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RMB stock trading backed

Secretary for Financial Services & the Treasury Christopher Hui today expressed his gratitude to various listed issuers in Hong Kong for their support to the proposal of setting up a renminbi (RMB) stock trading counter.   Mr Hui stated that further to the help rendered by the Legislative Council Panel on Financial Affairs regarding the Government's proposed measures to promote the issuance and trading of RMB stocks in Hong Kong and enhance the trading mechanism, a number of listed issuers have also backed the proposal.   Such listed issuers will actively explore the feasibility of setting up a new RMB trading counter for their issued shares.   Mr Hui explained that listed issuers who indicated their support today include Hang Seng Index constituent stocks with promising turnover.   “Their participation is a vote of confidence to the development of RMB securities in Hong Kong, which will be conducive to our promotion work to other issuers, enabling Hong Kong to graduall

Year-end population drops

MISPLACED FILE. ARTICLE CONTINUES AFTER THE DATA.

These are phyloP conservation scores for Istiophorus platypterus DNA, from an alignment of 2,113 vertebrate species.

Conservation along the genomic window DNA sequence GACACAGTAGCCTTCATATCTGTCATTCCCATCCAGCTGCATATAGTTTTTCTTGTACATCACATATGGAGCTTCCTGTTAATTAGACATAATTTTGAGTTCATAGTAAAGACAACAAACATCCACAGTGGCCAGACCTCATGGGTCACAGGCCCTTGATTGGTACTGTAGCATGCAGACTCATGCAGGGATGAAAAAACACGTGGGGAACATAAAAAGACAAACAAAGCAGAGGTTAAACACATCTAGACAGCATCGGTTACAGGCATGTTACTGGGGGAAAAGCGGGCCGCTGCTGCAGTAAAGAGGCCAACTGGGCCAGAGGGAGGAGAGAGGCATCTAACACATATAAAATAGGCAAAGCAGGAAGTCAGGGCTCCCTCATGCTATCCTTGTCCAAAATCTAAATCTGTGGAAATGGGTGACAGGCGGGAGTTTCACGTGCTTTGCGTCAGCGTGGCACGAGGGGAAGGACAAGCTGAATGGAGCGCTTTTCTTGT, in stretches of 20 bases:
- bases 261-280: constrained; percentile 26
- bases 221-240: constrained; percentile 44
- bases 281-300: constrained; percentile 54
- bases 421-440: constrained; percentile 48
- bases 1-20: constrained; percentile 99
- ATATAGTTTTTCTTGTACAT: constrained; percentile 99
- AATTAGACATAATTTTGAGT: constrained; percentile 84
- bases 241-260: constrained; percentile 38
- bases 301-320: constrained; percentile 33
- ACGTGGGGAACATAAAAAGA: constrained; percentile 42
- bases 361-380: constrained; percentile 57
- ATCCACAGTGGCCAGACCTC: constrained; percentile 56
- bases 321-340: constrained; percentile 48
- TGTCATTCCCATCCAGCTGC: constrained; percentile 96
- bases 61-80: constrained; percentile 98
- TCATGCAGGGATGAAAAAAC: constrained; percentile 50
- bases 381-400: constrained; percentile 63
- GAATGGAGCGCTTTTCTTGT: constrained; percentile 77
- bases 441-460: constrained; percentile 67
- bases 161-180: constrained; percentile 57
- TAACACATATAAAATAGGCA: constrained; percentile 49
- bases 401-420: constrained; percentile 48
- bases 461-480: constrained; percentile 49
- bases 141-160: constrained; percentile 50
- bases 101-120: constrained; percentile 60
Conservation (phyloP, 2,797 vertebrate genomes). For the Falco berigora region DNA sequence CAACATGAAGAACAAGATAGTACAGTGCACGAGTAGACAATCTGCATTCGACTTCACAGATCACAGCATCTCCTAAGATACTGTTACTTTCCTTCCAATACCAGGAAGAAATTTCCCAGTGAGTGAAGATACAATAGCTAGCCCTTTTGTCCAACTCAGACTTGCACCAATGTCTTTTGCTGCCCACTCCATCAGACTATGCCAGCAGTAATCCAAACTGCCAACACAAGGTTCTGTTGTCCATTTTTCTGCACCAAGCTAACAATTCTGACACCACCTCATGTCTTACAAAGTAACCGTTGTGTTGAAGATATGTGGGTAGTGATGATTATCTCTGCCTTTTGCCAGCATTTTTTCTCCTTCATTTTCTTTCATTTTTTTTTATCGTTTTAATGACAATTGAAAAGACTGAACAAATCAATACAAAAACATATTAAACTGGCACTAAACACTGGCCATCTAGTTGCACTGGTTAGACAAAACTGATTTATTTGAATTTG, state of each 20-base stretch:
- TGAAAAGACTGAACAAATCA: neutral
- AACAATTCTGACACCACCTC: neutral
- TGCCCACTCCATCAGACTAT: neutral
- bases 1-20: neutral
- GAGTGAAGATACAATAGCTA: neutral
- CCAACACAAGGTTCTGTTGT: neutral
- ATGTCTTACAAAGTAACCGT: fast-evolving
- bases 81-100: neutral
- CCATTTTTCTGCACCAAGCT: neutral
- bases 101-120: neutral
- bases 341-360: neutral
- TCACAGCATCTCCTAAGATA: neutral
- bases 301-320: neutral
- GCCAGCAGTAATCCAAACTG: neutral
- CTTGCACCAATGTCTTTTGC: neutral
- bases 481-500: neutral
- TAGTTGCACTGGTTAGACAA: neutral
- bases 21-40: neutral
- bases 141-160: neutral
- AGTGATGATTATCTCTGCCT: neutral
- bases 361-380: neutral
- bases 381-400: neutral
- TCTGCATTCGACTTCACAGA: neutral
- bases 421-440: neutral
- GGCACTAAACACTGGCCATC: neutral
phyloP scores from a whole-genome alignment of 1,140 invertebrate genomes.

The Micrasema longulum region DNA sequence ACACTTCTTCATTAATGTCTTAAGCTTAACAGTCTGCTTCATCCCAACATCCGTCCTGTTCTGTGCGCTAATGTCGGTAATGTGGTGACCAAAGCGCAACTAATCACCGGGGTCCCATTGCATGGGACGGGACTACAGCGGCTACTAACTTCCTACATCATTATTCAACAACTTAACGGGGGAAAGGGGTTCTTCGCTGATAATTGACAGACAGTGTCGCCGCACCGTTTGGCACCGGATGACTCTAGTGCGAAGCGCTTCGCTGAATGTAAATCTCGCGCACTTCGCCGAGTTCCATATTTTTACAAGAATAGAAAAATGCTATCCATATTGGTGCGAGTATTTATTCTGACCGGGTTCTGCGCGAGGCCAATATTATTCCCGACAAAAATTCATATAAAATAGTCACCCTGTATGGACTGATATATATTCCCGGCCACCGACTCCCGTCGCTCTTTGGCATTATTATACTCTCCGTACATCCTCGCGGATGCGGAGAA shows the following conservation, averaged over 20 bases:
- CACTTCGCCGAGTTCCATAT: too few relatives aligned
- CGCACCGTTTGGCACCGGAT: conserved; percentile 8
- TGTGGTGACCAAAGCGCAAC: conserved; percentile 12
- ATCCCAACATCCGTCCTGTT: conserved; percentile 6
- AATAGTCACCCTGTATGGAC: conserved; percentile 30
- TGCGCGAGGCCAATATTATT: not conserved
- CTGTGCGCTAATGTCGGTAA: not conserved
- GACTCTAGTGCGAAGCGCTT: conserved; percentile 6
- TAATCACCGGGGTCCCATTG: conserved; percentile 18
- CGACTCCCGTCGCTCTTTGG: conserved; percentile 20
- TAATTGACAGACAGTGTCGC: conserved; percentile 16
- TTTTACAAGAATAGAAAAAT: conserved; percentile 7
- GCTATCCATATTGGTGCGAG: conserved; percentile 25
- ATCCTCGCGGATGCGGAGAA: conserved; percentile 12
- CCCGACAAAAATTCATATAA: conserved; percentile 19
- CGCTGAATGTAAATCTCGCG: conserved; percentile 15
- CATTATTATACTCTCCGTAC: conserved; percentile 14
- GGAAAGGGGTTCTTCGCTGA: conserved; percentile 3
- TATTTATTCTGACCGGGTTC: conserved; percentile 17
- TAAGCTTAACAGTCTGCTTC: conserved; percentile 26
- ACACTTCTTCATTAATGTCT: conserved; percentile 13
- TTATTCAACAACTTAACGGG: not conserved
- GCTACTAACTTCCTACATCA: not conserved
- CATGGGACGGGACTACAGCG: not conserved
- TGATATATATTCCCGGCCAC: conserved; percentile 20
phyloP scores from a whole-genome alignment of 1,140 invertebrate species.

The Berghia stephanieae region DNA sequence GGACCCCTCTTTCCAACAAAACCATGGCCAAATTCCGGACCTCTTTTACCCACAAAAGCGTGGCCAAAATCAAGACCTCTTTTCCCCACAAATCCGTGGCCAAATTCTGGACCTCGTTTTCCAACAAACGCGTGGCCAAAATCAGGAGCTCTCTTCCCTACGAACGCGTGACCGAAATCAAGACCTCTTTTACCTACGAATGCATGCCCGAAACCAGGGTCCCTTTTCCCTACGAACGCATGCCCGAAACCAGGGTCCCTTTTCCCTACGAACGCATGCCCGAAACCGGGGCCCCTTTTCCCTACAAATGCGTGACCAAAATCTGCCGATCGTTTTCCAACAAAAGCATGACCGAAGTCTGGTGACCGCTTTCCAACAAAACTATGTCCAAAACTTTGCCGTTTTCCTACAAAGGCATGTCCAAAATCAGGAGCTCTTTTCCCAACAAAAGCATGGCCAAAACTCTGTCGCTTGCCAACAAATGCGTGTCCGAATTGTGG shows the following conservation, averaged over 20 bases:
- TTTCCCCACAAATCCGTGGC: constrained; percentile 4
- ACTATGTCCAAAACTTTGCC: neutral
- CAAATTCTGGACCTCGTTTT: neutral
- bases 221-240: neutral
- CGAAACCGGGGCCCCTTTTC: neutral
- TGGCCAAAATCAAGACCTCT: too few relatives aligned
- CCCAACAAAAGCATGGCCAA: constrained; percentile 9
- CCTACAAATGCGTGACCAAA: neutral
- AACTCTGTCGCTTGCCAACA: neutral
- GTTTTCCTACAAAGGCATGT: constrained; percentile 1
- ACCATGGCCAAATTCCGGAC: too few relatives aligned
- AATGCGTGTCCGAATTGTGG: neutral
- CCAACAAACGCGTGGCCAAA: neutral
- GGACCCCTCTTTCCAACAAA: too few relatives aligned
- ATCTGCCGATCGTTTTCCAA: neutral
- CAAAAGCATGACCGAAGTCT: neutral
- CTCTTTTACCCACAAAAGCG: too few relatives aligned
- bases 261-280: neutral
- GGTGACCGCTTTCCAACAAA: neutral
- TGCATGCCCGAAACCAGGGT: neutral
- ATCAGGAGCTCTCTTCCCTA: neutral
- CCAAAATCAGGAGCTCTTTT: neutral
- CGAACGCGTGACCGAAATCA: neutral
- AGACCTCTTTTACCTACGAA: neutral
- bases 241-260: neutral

The provisional estimate of Hong Kong’s population was 7,474,200 at end-2020, down 0.6% from 2019, the Census & Statistics Department announced today.   There were 43,100 births and 49,800 deaths, resulting in a natural population decrease of 6,700 for the first time.   There was also a net outflow of 39,800 people, with an inflow of 10,100 one-way permit holders and a net outflow of 49,900 other Hong Kong residents.   The number of usual residents was 7,401,000, while that of mobile residents was 73,200.   The Government explained that largely due to the boundary control and quarantine measures in place in Hong Kong and other places around the world, as well as the severe interruption of international travel amid the COVID-19 pandemic, a substantial drop in the inflow of people, such as one-way permit holders, foreign domestic helpers and those coming to work or study in Hong Kong under various admission schemes, was seen in 2020.   Among others, the number of one-way permit holders who arrived in Hong Kong in 2020 showed a year-on-year decrease of 74%.   Meanwhile, Hong Kong residents who had left the city before the pandemic may have chosen to remain outside Hong Kong. Such a decrease might have contributed to the net outflow of Hong Kong residents.   The Government noted that a net movement, which includes the movement of Hong Kong residents into and out of the city for various purposes including work and study, is conceptually different from immigration and emigration.   It said being an international city, Hong Kong's population has always been mobile.   In the last five years from 2016 to 2020, net outflows of Hong Kong residents other than one-way permit holders were recorded in all years except 2018, the Government added.
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